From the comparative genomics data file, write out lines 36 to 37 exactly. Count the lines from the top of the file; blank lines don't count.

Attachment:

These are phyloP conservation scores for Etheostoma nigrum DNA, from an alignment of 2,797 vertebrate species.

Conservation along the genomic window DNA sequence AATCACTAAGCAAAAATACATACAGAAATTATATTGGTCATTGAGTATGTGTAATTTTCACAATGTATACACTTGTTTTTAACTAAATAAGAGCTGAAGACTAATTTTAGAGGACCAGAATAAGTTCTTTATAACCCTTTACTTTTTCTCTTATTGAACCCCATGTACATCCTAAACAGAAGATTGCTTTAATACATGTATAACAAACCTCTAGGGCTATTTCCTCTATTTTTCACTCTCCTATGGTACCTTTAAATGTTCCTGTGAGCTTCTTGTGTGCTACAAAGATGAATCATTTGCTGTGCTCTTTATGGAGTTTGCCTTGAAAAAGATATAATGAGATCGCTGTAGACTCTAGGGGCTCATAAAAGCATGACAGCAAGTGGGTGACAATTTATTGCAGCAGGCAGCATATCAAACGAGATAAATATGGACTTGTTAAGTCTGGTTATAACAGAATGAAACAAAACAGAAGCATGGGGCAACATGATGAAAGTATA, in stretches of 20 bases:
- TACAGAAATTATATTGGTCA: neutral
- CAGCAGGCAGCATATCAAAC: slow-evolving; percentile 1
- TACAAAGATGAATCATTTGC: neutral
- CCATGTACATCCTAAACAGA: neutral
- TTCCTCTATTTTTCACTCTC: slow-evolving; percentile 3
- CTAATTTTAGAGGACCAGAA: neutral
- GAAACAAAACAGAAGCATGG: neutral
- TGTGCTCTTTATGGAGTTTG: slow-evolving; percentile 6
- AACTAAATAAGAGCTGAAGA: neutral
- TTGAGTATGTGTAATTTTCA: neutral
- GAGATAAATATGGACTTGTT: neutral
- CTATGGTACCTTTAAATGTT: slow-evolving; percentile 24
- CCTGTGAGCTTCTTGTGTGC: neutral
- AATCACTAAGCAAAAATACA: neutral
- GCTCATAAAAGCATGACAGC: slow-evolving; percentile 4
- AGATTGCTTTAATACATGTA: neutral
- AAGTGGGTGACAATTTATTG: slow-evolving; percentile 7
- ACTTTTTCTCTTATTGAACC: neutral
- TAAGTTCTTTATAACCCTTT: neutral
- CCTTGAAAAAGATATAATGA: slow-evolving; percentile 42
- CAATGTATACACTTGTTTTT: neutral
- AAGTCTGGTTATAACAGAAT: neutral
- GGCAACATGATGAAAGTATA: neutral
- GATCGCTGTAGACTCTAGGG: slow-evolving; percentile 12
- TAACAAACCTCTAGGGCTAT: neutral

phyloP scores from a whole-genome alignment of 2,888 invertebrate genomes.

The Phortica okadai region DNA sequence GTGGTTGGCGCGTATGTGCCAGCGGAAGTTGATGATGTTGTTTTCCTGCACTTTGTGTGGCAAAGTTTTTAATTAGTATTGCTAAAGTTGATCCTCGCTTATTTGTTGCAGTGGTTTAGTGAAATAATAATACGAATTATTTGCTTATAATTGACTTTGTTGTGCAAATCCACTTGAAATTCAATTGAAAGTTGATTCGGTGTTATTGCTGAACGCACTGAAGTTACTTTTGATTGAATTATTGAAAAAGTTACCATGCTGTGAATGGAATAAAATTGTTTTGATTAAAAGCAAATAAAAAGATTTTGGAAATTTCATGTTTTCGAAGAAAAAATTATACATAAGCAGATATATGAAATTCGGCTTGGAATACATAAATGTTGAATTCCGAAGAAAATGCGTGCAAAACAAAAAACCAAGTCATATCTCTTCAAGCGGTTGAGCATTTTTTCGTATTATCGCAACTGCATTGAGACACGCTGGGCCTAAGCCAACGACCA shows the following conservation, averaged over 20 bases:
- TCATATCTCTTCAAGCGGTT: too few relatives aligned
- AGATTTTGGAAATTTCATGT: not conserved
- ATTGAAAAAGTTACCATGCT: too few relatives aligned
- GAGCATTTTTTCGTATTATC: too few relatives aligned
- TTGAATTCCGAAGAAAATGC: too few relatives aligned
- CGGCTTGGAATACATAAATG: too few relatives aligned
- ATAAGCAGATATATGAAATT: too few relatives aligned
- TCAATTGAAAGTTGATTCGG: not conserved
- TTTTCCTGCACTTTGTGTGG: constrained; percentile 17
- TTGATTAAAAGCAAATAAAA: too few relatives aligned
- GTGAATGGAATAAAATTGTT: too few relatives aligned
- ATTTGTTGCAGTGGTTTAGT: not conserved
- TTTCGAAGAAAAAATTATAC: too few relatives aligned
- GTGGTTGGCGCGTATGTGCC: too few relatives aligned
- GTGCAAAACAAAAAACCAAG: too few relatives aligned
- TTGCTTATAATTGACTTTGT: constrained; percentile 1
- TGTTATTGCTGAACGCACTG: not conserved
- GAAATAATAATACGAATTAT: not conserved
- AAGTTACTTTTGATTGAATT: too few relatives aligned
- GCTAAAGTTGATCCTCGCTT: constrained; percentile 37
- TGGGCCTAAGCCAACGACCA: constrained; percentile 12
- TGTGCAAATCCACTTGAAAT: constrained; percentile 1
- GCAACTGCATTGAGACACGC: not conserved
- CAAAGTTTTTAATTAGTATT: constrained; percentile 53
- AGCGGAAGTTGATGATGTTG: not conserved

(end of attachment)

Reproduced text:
- ATAAGCAGATATATGAAATT: too few relatives aligned
- TCAATTGAAAGTTGATTCGG: not conserved